Melrose has come back to the table with a better and final offer for engineering champion GKN which it says represents a 43 per cent premium.
In spite of scepticism towards Melrose’s myopic approach, its hostile bid demonstrates how undervalued GKN had become on the FTSE 100 in spite of leading edge technology in motor cars and aerospace.
The revised bid is worth £8.1billion, or 467p per share, against the 500p value per share which GKN’s management aims to deliver.
Melrose has come back to the table with a better and final offer for engineering champion GKN which it says represents a 43 per cent premium
Melrose has done shareholders a huge favour by recognising some serious mispricing.
It is impossible to be entirely happy with GKN’s escape route, which involves a white-knight merger of its automotive arm with US drive-shaft maker Dana. This potentially could shift production from Redditch in the UK to Ohio in the US.
GKN, with its valuable driveline and e-drive technology, was the last quoted company standing in the UK motor industry.
Melrose has proved very good at delivering quick returns with other deals.
But the biggest beneficiaries have been Melrose proprietors, guided by former Hanson accountant Chris Miller.
As GKN chairman Mike Turner points out, the 11 Melrose directors have received the same in performance incentives as the company’s entire spend on research and development over the last five years.
When the Beast from the East left Britain short of gas supplies, it provided a sharp remainder as to how dependent the UK is on the kindness of continental strangers for energy security
In hard numbers, Melrose bosses have collected £458million-plus in pay and bonuses in recent years and would stand to gain a further £285million if break-up plans for GKN are successful. That is almost three-quarter of a billion pounds, most of which could have gone to pension funds and been shared with employees or invested in Britain’s future.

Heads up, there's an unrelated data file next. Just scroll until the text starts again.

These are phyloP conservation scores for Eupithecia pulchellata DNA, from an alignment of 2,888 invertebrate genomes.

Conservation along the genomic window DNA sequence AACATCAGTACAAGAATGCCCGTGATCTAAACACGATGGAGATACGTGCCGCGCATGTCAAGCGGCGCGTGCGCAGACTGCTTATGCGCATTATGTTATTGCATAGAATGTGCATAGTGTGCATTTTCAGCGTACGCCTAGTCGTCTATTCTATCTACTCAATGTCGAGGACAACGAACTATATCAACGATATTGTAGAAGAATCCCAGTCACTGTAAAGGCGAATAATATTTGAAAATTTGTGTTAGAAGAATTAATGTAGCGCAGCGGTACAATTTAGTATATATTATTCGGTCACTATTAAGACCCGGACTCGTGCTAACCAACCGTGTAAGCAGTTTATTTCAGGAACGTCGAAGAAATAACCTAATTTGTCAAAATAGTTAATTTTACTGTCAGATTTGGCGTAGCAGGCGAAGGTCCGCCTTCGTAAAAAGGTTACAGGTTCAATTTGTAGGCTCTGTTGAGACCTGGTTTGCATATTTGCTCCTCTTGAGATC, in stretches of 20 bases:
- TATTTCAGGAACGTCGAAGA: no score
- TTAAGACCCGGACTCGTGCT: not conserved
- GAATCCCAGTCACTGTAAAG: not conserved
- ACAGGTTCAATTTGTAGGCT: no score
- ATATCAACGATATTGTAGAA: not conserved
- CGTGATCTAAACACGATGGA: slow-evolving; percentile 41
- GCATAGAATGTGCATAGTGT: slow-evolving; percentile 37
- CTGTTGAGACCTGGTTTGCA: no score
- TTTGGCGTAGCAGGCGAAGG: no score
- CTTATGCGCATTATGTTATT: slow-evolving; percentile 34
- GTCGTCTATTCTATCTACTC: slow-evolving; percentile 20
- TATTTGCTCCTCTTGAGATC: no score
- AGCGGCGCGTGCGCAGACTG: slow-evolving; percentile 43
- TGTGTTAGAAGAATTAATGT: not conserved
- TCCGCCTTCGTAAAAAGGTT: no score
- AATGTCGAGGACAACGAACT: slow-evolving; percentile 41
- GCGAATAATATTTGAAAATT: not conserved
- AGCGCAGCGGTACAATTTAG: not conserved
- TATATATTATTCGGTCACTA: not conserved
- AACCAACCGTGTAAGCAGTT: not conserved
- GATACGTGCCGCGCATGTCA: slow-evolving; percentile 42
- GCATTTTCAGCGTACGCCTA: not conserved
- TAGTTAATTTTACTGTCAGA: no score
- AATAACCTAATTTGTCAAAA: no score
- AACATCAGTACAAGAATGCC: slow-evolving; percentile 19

By voting with Melrose, investor Aviva has betrayed those who trust the big pensions group and insurer – with £377billion of funds under its control – to do the right thing.
It is the accumulation of personal wealth at the expense of other stakeholders which makes the Melrose offer so toxic.
Britain has long been a great exemplar of free market, Anglo-Saxon capitalism and long may it remain so. But there can be no prizes for abusing the system by allowing Melrose bosses to enrich themselves at the expense of other stakeholders.
The Melrose model places financial engineering above genuine engineering. If approved Melrose can only do damage to the efforts of governance mavens to create a more sharing capitalism.
It would be shameful if the long-term investors were to follow Aviva and allow Melrose to trample over the broader good.
When the Beast from the East left Britain short of gas supplies just a fortnight ago, it provided a sharp remainder as to how dependent the UK is on the kindness of continental strangers for energy security.
Now British consumers find themselves at the mercy of a carve up of assets between Germany’s two energy behemoths, RWE and Eon.
Under the £38billion deal, RWE will focus on power generation, including the renewables owned by ailing Innogy, and Eon will largely become a distribution enterprise.
Once again the UK finds itself powerless. Innogy owns Npower, one of our big six energy groups. It has been planning to merge its operations with SSE, creating a UK-listed company with 11.5million customers.
If all that happens, the big six could become the big four reducing the competition among energy groups in Britain. It will not be the first time that decisions taken in Germany have messed with UK energy.
The Committee on Foreign Investment in the United States (CFIUS) has shown Singapore-based Broadcom a yellow card following its £84billion bid for American chipmaker Qualcomm
After the Fukushima disaster in Japan in 2011, Angela Merkel decreed that Germany wanted nothing to do with nuclear any longer. RWE and Eon almost immediately reneged on promises to invest in new nuclear in the UK.
Clearly the UK authorities will scrutinise the impact of the reshaped industry on consumers and may lodge objections with the European Commission.
But when Britain allows its vital infrastructure to be sold to overseas buyers it becomes a policy taker rather than giver.
America knows how to look after its strategic interests.
The Committee on Foreign Investment in the United States (CFIUS) has shown Singapore-based Broadcom a yellow card following its £84billion bid for American chipmaker Qualcomm.
Broadcom is trying to circumvent scrutiny by shifting domicile to America.
But CFIUS says the ploy won’t work and threatens to hand the matter over to President Trump. Yikes.
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